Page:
A Contemporary Glance at Indian Miniature

Presenting a fascinating blend of cultures and styles, the art of Indian miniatures originated in Persia, where it was used to illuminate precious manuscripts. It was introduced to India in the mid-16th century with the invasion of the Mughal rulers—Muslims of Mongol descent, whose court painters engaged in manuscript illumination. The drawing skill was acquired via copying, and subsequently from memory and observation. Most of the miniatures surrender recurring patterns: e.g. face in profile and body in three-quarters view.

The miniatures, featured here for the first time, belong to the Museum’s collection. Their modest dimensions offer an intimate encounter with episodes rendered in delicate, highly nuanced drawing and rich colors. The ornate frames form windows, inviting the viewer to look through them at lovers from Indian mythology, nobles and princes, who dwell tranquilly in their tiny painted world. Five contemporary artists were invited to “re-touch” these distant worlds and interpret them in their own way. The new context infuses them with another layer of meaning.

In her mural, Ayelet Carmi sets feminine sensuality free from the framed mini-world. The multiple manifestations of the same figure sketch her movement as in a dream, unfurling a magical trail of a paradise lost between her and her echoing images. Avshalom Suliman‘s mural resembles a study in various stages. He captures images from the Indian pantheon and copies them, altering their dimensions to draw surprising affinities between them. The point of departure for his work is the practice of imitation and copying, which is at the core of miniature painting, but he imports it into his own world, thus giving rise to a fictitious personal mythology.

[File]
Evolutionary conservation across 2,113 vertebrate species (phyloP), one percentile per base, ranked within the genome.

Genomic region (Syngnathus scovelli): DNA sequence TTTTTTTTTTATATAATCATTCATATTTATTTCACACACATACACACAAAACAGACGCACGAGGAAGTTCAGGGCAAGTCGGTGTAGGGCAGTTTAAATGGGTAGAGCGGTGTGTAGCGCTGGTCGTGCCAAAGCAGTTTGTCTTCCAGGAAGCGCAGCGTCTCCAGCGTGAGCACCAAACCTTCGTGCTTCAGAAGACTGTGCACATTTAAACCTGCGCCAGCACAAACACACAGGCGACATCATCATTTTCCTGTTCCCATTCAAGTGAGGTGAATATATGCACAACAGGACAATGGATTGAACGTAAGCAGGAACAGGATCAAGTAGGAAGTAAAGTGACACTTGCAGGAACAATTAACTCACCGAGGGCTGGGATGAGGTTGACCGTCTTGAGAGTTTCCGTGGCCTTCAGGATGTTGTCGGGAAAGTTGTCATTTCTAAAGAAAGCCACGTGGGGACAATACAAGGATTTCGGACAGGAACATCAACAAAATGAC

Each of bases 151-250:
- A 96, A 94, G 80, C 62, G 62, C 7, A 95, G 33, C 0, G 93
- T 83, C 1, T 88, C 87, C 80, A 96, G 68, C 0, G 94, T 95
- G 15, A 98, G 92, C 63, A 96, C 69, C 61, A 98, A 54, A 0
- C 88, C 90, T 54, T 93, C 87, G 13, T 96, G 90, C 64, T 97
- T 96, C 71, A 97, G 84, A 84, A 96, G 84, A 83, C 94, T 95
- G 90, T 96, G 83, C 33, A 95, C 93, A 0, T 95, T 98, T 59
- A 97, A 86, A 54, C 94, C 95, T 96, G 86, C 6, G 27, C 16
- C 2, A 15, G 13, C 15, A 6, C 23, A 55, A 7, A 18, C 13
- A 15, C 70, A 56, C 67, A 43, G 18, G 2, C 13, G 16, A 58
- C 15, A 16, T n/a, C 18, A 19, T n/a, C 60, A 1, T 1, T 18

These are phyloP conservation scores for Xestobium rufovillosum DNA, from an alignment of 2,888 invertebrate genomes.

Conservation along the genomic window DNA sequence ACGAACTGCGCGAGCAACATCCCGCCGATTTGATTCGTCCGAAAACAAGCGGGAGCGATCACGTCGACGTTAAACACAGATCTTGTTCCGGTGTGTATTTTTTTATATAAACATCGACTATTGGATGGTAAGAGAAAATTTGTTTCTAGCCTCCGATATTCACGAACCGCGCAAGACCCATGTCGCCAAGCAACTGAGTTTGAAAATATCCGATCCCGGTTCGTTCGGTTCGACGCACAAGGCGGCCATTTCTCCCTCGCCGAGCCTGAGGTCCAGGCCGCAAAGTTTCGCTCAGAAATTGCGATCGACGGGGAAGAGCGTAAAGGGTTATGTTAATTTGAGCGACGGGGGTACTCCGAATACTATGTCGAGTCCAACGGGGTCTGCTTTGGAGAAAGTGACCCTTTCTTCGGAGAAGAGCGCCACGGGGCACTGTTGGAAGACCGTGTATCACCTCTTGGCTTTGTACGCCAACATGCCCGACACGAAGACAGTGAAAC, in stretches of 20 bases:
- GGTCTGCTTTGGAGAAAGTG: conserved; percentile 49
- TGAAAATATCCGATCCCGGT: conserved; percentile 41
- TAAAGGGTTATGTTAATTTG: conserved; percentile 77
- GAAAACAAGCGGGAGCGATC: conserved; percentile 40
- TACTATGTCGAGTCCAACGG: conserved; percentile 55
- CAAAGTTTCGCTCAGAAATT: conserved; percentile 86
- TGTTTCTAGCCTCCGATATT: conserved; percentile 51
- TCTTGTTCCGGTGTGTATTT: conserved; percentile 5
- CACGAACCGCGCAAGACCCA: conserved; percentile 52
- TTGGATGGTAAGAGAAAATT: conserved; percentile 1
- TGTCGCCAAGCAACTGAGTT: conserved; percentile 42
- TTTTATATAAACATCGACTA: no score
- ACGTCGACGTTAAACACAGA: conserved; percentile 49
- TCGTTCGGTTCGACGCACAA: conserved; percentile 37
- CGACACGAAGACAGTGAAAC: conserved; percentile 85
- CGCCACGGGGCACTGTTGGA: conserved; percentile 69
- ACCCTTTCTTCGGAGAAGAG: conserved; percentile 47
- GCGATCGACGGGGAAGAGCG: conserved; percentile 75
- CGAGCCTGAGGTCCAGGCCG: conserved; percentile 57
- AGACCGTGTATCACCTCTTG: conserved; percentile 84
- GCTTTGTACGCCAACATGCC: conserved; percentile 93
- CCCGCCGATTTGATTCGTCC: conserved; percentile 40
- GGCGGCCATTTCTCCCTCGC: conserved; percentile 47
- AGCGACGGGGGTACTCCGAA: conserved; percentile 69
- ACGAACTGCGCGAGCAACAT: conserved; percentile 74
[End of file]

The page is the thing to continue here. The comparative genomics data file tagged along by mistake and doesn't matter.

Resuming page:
In Shai Azoulay‘s works, one is struck by the contrast between the freehand rendition, imagination, and humor characterizing them, and the meticulous quality of the miniatures. The visual link between these two worlds is formed by the figures’ flattened profiles and vivid coloration, and together they spin a new story. Chanchal Banga, an Indian artist living in Israel, responds humorously to the solemn formality and self-import characterizing the depiction of rulers in miniatures. The series of paintings portraying naughty monkeys, eager to observe their reflections in the mirror, offers a metaphor for the “selfie” generation. Lilac Sasson relocates figures from the miniatures. She covers them with gold-leaf and “inserts” them in scenes selected from the old pages of a book of photographs from India. This allows a reconsideration of the relations between the images in their new context, juxtaposing timelessness and ephemerality.

Shir Meller-Yamaguchi, curator